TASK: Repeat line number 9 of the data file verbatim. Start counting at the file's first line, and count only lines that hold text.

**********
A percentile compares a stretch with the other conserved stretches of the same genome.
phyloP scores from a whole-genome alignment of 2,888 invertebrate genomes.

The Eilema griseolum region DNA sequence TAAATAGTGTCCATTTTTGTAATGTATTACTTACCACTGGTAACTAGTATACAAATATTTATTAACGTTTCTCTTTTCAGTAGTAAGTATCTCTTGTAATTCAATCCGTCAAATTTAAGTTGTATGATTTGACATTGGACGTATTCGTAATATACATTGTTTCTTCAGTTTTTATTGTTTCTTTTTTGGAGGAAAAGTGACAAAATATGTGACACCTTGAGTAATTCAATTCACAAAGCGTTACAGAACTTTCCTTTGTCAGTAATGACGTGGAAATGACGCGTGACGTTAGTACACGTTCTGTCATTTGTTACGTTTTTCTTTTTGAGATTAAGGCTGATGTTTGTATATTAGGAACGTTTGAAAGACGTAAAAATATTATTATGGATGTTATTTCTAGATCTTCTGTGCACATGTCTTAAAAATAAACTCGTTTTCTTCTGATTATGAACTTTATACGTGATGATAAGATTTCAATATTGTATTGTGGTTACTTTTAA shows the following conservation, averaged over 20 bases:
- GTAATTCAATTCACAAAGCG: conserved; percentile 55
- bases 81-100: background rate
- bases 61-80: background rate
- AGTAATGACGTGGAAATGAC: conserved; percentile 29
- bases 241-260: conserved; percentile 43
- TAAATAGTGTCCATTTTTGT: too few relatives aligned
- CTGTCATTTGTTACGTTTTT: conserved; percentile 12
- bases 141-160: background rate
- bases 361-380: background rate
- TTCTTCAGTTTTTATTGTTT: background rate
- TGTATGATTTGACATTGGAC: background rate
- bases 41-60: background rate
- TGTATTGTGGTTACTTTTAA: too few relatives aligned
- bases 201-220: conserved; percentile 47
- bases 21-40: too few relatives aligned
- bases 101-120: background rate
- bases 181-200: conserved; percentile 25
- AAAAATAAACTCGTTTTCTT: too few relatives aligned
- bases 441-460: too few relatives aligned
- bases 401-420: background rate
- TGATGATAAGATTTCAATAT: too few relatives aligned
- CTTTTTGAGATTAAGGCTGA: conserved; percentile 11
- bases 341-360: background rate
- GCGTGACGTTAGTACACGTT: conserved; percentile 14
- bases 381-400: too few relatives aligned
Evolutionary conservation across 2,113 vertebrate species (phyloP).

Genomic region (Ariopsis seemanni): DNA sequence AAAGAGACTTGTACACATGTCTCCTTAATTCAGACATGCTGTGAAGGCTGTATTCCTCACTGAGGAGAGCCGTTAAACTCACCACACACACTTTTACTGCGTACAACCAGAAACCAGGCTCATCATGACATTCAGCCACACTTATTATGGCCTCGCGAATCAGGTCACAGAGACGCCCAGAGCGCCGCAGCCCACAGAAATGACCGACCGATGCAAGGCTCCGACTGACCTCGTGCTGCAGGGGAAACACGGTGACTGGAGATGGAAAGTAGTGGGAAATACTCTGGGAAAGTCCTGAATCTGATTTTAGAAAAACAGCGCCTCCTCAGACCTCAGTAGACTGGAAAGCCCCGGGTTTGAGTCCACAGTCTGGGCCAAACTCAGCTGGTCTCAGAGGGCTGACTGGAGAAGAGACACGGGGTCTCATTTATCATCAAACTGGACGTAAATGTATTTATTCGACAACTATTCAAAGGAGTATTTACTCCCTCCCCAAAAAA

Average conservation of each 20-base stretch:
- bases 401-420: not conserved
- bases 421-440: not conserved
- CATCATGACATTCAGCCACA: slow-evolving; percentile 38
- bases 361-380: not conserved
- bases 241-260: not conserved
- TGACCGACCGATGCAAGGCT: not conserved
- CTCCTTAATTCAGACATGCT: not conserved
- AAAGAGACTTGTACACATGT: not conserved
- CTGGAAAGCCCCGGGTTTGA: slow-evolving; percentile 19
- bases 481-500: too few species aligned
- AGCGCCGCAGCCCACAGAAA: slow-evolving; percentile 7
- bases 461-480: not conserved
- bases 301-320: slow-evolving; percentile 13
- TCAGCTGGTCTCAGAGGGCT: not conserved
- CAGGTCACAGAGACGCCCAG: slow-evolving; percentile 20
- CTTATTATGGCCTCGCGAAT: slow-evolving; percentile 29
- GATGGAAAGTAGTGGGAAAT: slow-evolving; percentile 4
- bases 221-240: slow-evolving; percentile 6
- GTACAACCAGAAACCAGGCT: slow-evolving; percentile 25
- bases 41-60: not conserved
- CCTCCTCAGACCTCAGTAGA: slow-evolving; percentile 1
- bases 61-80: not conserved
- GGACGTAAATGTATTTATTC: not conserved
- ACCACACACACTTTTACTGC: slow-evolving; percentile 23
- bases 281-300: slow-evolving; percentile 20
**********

- TAAATAGTGTCCATTTTTGT: too few relatives aligned